Posted on Dec 11, 2012 in Archives Committee

All of our archival records  have a new, modern, spacious home at the Maritime Conference Archives. Check out the photos below for a virtual tour of our new facilities.

 

Archives Office

The first room you will come to is the Archives office.  I decided to leave all the boxes on my desk to make the photo a more authentic one!

 

Archives Research room

Anyone coming in to do research at the Archives will be set up in our research room.  Here you can consult records listings, biographies of ministers, newspapers, and church histories as well as request to see records.  Our microfilm machine in the corner still gets lots of use. It may seem like an out-dated technology but microfilm is still one of the best methods we have to ensure long-term preservation of records.

 

Archives Processing room

And then we move into the processing room. Processing records is an archival term used to describe the organization of records as well as their cataloging and proper housing. This involves tasks such as sorting records,  removing rusty staples or paperclips, and transferring the records to acid-free file folders and archival storage boxes.

 

Archives Receiving room

Off to the side of the processing room, we have a small receiving room to put records when they first come in. Once the records have been assigned a reference number, they can move to the processing room. The gray door leads to a small “hold room” or “isolation room” where moldy or dirty records can be isolated until a professional conservator is able to treat them.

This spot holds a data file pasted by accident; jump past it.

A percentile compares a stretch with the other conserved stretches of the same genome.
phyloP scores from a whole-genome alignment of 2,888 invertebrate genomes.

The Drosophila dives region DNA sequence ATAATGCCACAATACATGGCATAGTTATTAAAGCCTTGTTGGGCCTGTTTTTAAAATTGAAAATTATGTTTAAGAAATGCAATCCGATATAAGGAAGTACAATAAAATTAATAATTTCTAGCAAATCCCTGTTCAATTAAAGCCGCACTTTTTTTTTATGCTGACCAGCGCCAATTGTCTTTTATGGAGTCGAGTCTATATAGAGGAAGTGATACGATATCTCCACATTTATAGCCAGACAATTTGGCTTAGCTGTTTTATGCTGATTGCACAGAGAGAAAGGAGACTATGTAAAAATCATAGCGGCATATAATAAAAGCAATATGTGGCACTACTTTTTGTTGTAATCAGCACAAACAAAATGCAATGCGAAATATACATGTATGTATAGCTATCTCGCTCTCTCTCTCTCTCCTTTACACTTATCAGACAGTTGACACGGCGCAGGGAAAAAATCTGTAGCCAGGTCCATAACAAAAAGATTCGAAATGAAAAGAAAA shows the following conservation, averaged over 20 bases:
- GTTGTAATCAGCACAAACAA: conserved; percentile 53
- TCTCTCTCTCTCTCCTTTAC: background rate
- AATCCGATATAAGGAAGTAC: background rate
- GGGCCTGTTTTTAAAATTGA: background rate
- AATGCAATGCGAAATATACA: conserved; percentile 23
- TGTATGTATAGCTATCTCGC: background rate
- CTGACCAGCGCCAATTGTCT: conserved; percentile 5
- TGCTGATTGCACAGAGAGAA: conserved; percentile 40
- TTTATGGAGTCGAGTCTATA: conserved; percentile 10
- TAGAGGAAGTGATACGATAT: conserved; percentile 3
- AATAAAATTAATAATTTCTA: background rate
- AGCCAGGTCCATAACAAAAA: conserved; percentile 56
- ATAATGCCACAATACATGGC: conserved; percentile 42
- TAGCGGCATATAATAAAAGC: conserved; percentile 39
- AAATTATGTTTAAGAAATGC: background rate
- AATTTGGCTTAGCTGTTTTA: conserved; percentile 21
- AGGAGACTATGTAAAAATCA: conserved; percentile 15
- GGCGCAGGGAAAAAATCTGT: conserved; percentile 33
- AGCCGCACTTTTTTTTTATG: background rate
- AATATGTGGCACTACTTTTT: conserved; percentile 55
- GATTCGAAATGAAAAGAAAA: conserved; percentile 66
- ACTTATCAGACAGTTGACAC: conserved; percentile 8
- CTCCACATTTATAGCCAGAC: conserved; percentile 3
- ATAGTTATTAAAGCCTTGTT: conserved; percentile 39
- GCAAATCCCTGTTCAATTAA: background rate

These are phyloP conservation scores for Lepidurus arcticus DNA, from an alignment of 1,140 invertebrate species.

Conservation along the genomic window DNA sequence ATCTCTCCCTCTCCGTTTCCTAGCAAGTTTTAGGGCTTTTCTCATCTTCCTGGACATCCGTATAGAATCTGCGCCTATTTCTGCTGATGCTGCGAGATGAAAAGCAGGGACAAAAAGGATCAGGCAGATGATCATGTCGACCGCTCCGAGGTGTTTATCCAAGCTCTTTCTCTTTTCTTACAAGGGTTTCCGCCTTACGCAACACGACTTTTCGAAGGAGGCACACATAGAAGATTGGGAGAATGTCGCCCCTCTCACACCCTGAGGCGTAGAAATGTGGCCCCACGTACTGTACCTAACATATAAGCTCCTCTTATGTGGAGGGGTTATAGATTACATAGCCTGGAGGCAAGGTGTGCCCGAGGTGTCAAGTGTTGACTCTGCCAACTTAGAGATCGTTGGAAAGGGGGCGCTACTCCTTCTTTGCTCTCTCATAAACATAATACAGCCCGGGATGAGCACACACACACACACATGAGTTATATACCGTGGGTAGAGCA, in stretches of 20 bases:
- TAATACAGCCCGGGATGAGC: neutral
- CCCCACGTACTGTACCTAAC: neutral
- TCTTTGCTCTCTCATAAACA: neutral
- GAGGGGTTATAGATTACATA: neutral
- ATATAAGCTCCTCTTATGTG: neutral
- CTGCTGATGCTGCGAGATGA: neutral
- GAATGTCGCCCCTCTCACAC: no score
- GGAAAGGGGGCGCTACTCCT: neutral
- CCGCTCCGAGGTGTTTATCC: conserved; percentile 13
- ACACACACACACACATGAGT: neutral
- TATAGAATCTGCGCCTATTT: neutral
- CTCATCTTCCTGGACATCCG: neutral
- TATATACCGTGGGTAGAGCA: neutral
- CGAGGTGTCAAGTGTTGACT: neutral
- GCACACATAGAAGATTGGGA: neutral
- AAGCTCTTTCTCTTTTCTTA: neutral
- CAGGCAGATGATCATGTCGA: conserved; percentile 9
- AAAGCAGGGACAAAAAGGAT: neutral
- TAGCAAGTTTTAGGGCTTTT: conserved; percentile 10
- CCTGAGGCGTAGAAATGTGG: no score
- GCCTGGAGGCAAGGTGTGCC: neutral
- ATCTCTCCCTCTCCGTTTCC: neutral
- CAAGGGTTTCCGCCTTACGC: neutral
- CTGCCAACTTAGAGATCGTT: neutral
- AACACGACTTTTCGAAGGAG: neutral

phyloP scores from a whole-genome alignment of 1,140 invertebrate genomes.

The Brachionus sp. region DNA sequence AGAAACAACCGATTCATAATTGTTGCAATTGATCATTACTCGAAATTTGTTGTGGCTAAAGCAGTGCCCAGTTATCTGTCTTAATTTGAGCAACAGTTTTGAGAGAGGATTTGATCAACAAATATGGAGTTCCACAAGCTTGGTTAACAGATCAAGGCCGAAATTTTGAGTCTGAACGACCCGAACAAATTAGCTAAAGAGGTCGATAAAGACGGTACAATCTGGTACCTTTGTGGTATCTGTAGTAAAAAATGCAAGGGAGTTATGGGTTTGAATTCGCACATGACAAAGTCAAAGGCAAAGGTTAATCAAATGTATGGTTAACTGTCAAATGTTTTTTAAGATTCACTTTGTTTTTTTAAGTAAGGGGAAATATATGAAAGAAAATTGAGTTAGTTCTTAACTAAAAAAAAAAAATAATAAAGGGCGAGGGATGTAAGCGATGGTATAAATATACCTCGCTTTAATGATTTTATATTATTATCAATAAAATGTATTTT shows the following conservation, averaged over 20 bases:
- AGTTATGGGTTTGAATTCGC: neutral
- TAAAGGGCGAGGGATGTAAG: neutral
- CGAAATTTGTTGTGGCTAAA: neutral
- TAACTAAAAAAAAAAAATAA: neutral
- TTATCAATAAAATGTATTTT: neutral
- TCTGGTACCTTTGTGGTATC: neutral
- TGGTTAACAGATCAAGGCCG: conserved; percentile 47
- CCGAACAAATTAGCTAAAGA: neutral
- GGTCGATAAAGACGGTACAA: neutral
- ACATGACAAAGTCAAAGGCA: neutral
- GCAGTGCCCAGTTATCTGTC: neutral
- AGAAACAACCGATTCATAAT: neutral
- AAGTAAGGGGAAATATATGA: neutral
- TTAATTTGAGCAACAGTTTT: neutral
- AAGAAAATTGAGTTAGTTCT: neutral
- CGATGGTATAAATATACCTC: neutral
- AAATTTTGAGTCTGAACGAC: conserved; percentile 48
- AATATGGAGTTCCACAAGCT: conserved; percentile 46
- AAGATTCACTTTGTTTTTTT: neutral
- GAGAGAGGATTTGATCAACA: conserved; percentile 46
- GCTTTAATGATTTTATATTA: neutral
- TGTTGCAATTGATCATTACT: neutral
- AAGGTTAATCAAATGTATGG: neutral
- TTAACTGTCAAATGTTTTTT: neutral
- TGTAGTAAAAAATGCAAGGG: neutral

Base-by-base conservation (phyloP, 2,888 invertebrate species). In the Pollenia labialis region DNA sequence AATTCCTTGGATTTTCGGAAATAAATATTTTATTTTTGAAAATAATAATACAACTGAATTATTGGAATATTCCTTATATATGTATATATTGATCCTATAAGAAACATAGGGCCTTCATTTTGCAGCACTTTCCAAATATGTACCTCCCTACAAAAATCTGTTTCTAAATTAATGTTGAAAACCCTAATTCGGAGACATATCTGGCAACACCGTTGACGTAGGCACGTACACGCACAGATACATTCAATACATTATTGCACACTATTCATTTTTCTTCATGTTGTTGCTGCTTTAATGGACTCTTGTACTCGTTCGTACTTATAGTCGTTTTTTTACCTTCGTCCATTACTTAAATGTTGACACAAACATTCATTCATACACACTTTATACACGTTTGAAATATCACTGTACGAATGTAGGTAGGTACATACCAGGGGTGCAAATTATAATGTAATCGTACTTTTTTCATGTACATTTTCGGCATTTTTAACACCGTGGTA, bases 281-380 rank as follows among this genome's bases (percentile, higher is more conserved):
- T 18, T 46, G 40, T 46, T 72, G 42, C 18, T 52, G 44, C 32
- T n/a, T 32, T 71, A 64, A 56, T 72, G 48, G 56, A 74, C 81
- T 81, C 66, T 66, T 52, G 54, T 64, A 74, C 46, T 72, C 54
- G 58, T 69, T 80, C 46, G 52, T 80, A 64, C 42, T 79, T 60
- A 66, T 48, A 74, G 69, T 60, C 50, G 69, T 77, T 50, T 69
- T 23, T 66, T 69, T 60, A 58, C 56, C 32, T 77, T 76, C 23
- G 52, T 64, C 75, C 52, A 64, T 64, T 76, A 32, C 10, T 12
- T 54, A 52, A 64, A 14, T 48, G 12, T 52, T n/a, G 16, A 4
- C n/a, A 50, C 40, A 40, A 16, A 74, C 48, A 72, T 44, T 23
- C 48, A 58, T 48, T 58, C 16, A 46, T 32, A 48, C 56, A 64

Archives Vault

And now for the most exciting part! The archival storage space was designed in consultation with a member of the Canadian Association of Professional Conservators and conforms to archival standards for building materials, insulation, and climate control. To best preserve the records, the temperature is maintained at 15 degrees Celsius and the relative humidity at 30%. It’s 4700 square feet so we have lots of room to grow. The storage area is secure and we have smoke detectors and a sprinkler system in place.

There are a lot of considerations to keep in mind when it comes to protecting records. Paper records are susceptible to damage from fire, water,  and radiation from visible light and UV rays as well as inappropriate temperature and humidity levels. Pests such as bugs or rodents and security breaches are also factors to consider. With the system we have in place, we can expect our records to be preserved for another 150 years. And of course by that point in time technologies will have changed so much that we can keep extending this number.

We have two large mobile shelving units in place with the rails laid for a third when more shelving is required. The advantage of a mobile shelving unit is that it takes up way less space than static shelving, think a 50% reduction of floor space used, because the mobile shelving does not require an aisle between every shelving unit. Currently, if you stretched out our records from end to end, we would have almost a kilometer of records so the mobile shelving comes in handy.

Panaromic view of Archives vault

Lawrence Nicholl, from the Cumberland County Genealogical Society, very kindly pieced together this panoramic view of the Archives storage vault. Thank you Lawrence!

 

Archives Humidity Control

This giant machine controls the humidity in the Archives.

 

If you’re in the Sackville area, feel free to stop by for a tour of the Archives and the rest of the new Maritime Conference Centre building.  We’d be more than happy to show you around!